Baptist Inpatient Radiology at Mississippi Baptist Medical Center
Phone: 601-968-1722
Fax: 601-968-1748
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Select a procedure to view the information below.

MRI

FAQ: MRI

  • What is an MRI?

    Magnetic resonance imaging (MRI) is a noninvasive, usually painless medical test that helps physicians diagnose and treat medical conditions. 

    MR imaging uses a powerful magnetic field, radio waves and a computer to produce detailed pictures of organs, soft tissues, bone and virtually all other internal body structures. The images can then be examined on a computer monitor or printed. MRI does not use ionizing radiation (x-rays). 

    Detailed MR images allow physicians to better evaluate parts of the body and certain diseases that may not be assessed adequately with other imaging methods such as x-ray,
    ultrasound or computed tomography (also called CT or CAT scanning). 

    For more information visit 
    www.radiologyinfo.org.

  • Do I need to bring anything with me?

    Bring your insurance cards. Your insurance may require you to make a co-payment.

    If you have had previous MRI studies from another facility not covered by the Radiological Group, please try to bring us a copy of that study and/or study report, if possible.

  • What should I wear?

    You should wear clothing without zippers and metal snaps. Jewelry such as watches, earings, bracelets, and necklaces have to be taken off before entering MRI scanner area.

  • What happens when I arrive for the exam?

    Follow the directions given for the location you are visiting found on our location pages.  Upon arriving, check in with the receptionist who may have information for you to fill out.  These forms are also available online. If you wish to fill them out ahead of time click here.

     

    Once all your information has been obtained and processed, your technologist is notified of your arrival. 

    Your MRI technologist will talk with you before the exam, answering any questions you may have and asking you a series of screening questions to make sure you are a candidate for an MRI. People with electronic and metallic internal objects such as cardiac pace-makers, aneurysm clips, medication pumps, cochlear implants, etc. most often will not be able to have an MRI due to possible interactions between the magnetic and these devices.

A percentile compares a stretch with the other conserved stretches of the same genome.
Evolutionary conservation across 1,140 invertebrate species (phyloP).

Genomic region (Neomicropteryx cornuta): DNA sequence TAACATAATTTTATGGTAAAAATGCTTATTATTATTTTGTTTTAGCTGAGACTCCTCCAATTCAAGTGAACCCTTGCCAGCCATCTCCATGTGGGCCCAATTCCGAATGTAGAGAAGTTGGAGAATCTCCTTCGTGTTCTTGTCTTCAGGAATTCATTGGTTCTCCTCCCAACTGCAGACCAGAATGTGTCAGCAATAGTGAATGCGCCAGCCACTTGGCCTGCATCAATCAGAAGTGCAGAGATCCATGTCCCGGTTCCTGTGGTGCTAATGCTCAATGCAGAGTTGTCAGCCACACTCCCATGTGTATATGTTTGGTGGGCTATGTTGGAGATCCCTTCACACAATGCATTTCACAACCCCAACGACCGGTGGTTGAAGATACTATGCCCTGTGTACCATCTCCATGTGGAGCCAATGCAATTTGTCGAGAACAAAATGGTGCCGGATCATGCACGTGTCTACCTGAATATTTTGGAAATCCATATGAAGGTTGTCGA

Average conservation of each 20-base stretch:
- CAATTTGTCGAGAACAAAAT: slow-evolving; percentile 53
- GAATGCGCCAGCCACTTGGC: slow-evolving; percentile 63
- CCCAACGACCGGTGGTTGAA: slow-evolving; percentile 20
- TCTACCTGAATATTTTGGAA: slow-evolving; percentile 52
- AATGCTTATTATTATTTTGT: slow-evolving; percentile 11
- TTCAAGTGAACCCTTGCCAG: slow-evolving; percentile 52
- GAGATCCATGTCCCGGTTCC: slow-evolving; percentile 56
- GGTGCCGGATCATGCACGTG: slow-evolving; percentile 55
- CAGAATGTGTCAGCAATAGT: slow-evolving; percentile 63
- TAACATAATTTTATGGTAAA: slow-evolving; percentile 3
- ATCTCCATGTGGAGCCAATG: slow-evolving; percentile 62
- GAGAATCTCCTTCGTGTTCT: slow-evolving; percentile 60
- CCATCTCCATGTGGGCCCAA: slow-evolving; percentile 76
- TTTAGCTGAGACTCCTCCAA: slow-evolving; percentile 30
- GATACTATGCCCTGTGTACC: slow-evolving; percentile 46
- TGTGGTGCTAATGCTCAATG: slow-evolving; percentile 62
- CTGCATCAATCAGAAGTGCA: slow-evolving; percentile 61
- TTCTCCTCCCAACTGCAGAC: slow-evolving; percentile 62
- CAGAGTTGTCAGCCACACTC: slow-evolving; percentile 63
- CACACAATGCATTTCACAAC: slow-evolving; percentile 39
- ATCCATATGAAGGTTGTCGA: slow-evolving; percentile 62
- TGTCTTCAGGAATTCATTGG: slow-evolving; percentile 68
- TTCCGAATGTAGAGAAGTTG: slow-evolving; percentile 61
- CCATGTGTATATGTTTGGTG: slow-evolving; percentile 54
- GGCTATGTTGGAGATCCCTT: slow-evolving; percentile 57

Click here for more information

    Some patients who have MRI in an enclosed scanner may feel confined, closed-in, and frightened. Perhaps one in twenty will require a sedative to remain calm. We have an "open" MRI at our Madison facility which is specifically designed to help those 
    with claustrophobia. We will also permit a relative or friend to be present in the MR system room, which also has a calming effect. If patients are properly prepared and know what to expect, it is almost always possible to complete the examination.

  • How is the study performed on me?

    You will placed on the MRI table. Once you are comfortable the table moves into the magnet. The MR machine makes a series of high volume sounds as it is acquiring images. You will be given ear plugs to help with the noise level. Alternatively, you can have earphones and listen to your favorite music during the study.

    Depending on the type of MRI you are having, you may need intravenous or "IV" contrast which will be given through an IV line. The 
    radiologist or technologist may ask if you have allergies of any kind such as hay fever, hives, allergic asthma, or to food or drugs. However, the contrast material used for an MRI exam, called gadolinium, does not contain iodine and is less likely to cause an allergic reaction.

  • What can I do to make sure my exam is optimal?

    One of the keys to an optimal study is to try to keep the body part being imaged as still as possible. For example, your knee for a MRI of the knee or your head for an MRI of the brain.

  • How long will it take to do the study?

    Study times vary based on the body part being imaged. Times may range from 20 to 45 minutes depending on the type of study. Times may be longer if your having multiple body parts imaged.

  • What happens after the study is over?

    Any IV line will be removed. If you are undressed for the exam, you are taken back to the dressing room to put your clothes back on. Once the radiologist reviews your study and it is determined that no additional images or studies are needed, you will check out at the front desk. Depending on the order from your doctor, you will either stay while the report is given to your doctor or you will be free to leave and your doctor will discuss the study and results with you at a later time. All patients having an MRI are given a CD copy of their MRI study before leaving the facility.

Ultrasound

FAQ: Ultrasound

  • What is ultrasound?

    Ultrasound imaging, also called ultrasound scanning or sonography, involves exposing part of the body to high-frequency sound waves to produce pictures of the inside of the body. Ultrasound exams do not use ionizing radiation (x-ray). Because ultrasound images are captured in real-time, they can show the structure and movement of the body's internal organs, as well as blood flowing through blood vessels. 

    Ultrasound imaging is usually a painless medical test that helps physicians diagnose and treat medical conditions. 

    Conventional ultrasound displays the images in thin, flat sections of the body. Advancements in ultrasound technology include three-dimensional (3-D) ultrasound that formats the sound wave data into 3-D images. Four-dimensional (4-D) ultrasound is 3-D ultrasound in motion. 

    A Doppler ultrasound study may be part of an ultrasound examination. 

    Doppler ultrasound is a special ultrasound technique that evaluates blood as it flows through a blood vessel, including the body's major arteries and veins in the abdomen, arms, legs and neck. 

    For more information on ultrasound please visit 
    radiologyinfo.org.

  • Are there any special instructions for me to follow before the study?